At RadicalxChange in Detroit

At RadicalxChange in Detroit

The building in this photo has a fascinating history. The A. Alfred Taubman Center for Design Education in Detroit accommodates the College for Creative Studies and Shinola, and for this weekend, the RadicalxChange conference — which is why I'm here.

Formerly owned by General Motors and known then as the Argonaut building, it hosted the world's first dedicated automotive design studio. The Corvette was born here, as too the world's first fully automatic transmission, engine-driven fuel pumps, freon, room-sized air conditioners, and, rather surprisingly, the heart lung machine.

Original 1953 Chevrolet Corvette C1

It's the perfect location then — in the innovation context — for the inaugural conference kindled by the Radical Markets book by Eric Posner and Glen Weyl. The book's preface provides the perfect introduction to this gathering:

Our premise is that markets are, and for the medium term will remain, the best way of arranging a society. But while our society is supposed to be organized by competitive markets, we contend the most important markets are monopolized or entirely missing, and that by creating true competitive, open and free markets, we can dramatically reduce inequality, increase prosperity, and heal the ideological and social rifts tearing our society apart.

The authors envisage viscerally different markets with the intention, as the corresponding book review in the Economist points out, “to mount an onslaught against market power.” They’re searching for new kinds of market dynamic to eradicate the inequities of existing markets.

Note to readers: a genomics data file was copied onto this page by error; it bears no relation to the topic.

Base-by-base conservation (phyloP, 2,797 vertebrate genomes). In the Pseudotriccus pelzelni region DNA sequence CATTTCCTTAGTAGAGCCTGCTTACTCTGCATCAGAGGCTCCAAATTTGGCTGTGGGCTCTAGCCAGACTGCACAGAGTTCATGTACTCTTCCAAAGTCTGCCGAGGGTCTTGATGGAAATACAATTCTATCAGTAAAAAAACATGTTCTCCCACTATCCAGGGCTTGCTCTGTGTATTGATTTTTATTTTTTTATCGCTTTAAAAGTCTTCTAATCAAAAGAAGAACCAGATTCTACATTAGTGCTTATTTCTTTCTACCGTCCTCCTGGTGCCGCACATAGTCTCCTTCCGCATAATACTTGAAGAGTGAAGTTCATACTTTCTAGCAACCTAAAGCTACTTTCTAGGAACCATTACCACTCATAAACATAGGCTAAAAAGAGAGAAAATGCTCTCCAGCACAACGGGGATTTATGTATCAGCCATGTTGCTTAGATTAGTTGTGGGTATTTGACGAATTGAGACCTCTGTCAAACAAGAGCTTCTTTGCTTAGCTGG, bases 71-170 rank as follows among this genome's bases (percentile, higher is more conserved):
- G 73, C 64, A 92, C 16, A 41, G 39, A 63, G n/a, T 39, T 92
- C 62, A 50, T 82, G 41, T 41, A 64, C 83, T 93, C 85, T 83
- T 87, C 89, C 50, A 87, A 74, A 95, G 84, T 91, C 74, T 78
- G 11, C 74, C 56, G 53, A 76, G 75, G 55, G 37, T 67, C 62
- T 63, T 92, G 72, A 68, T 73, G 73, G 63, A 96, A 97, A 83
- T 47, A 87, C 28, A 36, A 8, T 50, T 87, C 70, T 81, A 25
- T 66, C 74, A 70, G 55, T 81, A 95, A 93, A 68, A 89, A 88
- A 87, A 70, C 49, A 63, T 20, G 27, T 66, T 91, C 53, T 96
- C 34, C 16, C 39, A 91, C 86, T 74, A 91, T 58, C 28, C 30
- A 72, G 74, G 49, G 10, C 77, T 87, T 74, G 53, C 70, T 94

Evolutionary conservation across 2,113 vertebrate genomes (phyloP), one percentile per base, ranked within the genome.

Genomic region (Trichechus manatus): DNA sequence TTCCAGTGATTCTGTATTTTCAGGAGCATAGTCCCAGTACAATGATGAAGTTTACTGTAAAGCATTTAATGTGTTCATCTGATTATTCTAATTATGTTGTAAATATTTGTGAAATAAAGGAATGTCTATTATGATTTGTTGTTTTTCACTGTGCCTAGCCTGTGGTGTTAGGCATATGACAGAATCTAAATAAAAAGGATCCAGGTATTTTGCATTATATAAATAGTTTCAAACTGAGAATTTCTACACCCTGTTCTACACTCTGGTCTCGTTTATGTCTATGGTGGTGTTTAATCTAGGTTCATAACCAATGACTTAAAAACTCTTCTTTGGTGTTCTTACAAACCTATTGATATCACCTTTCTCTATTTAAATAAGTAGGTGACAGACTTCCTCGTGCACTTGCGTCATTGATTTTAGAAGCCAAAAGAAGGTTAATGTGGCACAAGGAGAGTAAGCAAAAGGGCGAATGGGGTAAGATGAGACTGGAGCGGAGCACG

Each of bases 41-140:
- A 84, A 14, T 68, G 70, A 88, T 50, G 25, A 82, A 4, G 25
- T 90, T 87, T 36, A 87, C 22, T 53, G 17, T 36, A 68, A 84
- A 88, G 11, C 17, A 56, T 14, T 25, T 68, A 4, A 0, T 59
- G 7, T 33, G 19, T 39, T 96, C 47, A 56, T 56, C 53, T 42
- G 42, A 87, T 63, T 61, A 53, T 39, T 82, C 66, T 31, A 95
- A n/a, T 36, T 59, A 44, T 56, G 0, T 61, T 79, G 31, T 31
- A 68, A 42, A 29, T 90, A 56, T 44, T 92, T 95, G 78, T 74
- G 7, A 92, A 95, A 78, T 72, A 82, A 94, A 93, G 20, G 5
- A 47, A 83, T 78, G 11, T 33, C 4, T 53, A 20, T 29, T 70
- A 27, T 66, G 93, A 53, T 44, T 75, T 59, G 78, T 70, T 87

While this community continues to grapple in finding the right set of questions, and an integrative and generative set of responses, one thing is crystal clear — this is an interdisciplinary undertaking. Certainly, the community that labels itself blockchain is well represented here, but so importantly are many other disciplines — economists, artists, lawyers, sociologists, anthropologists, psychologists, ecologists, engineers, politicians, philosophers, historians, etc.

The need for such interdisciplinarity was anticipated by the progenitors of Web Science in 2006:

Web Science has an ambitious agenda: to focus the analytical power of researchers from disciplines as diverse as mathematics, sociology, economics, psychology, law and computer science to understand and explain the Web. It is necessarily interdisciplinary — as much about social and organizational behaviour as about the underpinning technology.

As a budding web scientist myself, and a Londoner, I am also intrigued by the imminent launch of the London Interdisciplinary School. The time is right.

Interpersonal data

Clearly, striving for societally-valued outcomes of such a radical and interdisciplinary nature aligns with AKASHA's purpose, and we're keen to contribute our expertise and insight and, at the same time, tap into the interdisciplinary collective intelligence.

We're particularly eager to respond to the provocations laid out in the data-as-labor chapter of the Radical Markets book, and an outline of our contribution is published here to RadicalxChange's Medium publication (and on our own blog). This is mission critical. Fundamentally, the way data flows and combines and informs impacts everything, from the individual's human dignity to our species' collective response to super-wicked problems.

The TLDR version is:

  • The propertization of personal data is abhorrent (the EU Data Protection Supervisor likens a market in personal data to a market in live human organs)
  • Data-as-labor has too much in common with data-as-property
  • Subjecting data to markets envelops the informationally rich in the informationally poor (i.e. price)
  • Data markets and data unions compound the division of those who merely provide the raw stuff from those with god-like exclusivity over sense-making
  • Markets don't transform personal data so much as interpersonal data transform markets.

If this presses your buttons, please don't hesitate to get in touch.